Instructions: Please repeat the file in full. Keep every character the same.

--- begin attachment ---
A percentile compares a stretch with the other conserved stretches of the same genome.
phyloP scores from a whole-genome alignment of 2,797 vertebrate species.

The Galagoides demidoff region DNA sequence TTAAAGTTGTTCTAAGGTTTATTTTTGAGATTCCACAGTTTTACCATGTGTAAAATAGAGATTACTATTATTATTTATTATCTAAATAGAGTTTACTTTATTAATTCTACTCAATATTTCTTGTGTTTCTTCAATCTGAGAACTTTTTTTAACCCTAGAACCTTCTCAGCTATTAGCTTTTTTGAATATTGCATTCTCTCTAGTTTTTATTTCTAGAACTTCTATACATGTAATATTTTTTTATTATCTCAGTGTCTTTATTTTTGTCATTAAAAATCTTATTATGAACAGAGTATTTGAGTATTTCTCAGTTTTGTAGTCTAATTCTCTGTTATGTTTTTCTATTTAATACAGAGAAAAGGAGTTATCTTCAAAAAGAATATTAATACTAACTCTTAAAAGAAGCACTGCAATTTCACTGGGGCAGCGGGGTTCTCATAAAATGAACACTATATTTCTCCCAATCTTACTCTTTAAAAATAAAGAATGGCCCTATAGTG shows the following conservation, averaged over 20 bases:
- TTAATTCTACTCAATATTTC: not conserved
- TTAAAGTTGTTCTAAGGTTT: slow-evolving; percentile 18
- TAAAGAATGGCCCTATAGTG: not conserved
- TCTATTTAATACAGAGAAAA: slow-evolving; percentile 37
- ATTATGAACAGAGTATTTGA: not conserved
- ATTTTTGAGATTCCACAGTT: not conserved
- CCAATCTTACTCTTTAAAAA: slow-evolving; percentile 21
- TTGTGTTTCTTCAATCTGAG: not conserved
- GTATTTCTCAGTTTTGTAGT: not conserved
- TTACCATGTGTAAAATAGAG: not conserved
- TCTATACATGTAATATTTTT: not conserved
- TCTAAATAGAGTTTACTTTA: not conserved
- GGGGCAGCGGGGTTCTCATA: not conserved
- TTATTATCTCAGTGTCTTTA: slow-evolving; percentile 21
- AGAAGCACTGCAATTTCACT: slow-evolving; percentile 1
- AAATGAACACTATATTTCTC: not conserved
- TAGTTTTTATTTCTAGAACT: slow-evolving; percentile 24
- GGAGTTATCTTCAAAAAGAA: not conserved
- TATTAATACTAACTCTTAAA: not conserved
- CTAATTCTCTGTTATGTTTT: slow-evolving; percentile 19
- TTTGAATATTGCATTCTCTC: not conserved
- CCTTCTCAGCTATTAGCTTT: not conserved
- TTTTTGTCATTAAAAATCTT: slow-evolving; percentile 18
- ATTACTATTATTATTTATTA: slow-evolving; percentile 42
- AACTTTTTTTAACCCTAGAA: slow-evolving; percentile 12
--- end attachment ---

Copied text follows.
A percentile compares a stretch with the other conserved stretches of the same genome.
phyloP scores from a whole-genome alignment of 2,797 vertebrate species.

The Galagoides demidoff region DNA sequence TTAAAGTTGTTCTAAGGTTTATTTTTGAGATTCCACAGTTTTACCATGTGTAAAATAGAGATTACTATTATTATTTATTATCTAAATAGAGTTTACTTTATTAATTCTACTCAATATTTCTTGTGTTTCTTCAATCTGAGAACTTTTTTTAACCCTAGAACCTTCTCAGCTATTAGCTTTTTTGAATATTGCATTCTCTCTAGTTTTTATTTCTAGAACTTCTATACATGTAATATTTTTTTATTATCTCAGTGTCTTTATTTTTGTCATTAAAAATCTTATTATGAACAGAGTATTTGAGTATTTCTCAGTTTTGTAGTCTAATTCTCTGTTATGTTTTTCTATTTAATACAGAGAAAAGGAGTTATCTTCAAAAAGAATATTAATACTAACTCTTAAAAGAAGCACTGCAATTTCACTGGGGCAGCGGGGTTCTCATAAAATGAACACTATATTTCTCCCAATCTTACTCTTTAAAAATAAAGAATGGCCCTATAGTG shows the following conservation, averaged over 20 bases:
- TTAATTCTACTCAATATTTC: not conserved
- TTAAAGTTGTTCTAAGGTTT: slow-evolving; percentile 18
- TAAAGAATGGCCCTATAGTG: not conserved
- TCTATTTAATACAGAGAAAA: slow-evolving; percentile 37
- ATTATGAACAGAGTATTTGA: not conserved
- ATTTTTGAGATTCCACAGTT: not conserved
- CCAATCTTACTCTTTAAAAA: slow-evolving; percentile 21
- TTGTGTTTCTTCAATCTGAG: not conserved
- GTATTTCTCAGTTTTGTAGT: not conserved
- TTACCATGTGTAAAATAGAG: not conserved
- TCTATACATGTAATATTTTT: not conserved
- TCTAAATAGAGTTTACTTTA: not conserved
- GGGGCAGCGGGGTTCTCATA: not conserved
- TTATTATCTCAGTGTCTTTA: slow-evolving; percentile 21
- AGAAGCACTGCAATTTCACT: slow-evolving; percentile 1
- AAATGAACACTATATTTCTC: not conserved
- TAGTTTTTATTTCTAGAACT: slow-evolving; percentile 24
- GGAGTTATCTTCAAAAAGAA: not conserved
- TATTAATACTAACTCTTAAA: not conserved
- CTAATTCTCTGTTATGTTTT: slow-evolving; percentile 19
- TTTGAATATTGCATTCTCTC: not conserved
- CCTTCTCAGCTATTAGCTTT: not conserved
- TTTTTGTCATTAAAAATCTT: slow-evolving; percentile 18
- ATTACTATTATTATTTATTA: slow-evolving; percentile 42
- AACTTTTTTTAACCCTAGAA: slow-evolving; percentile 12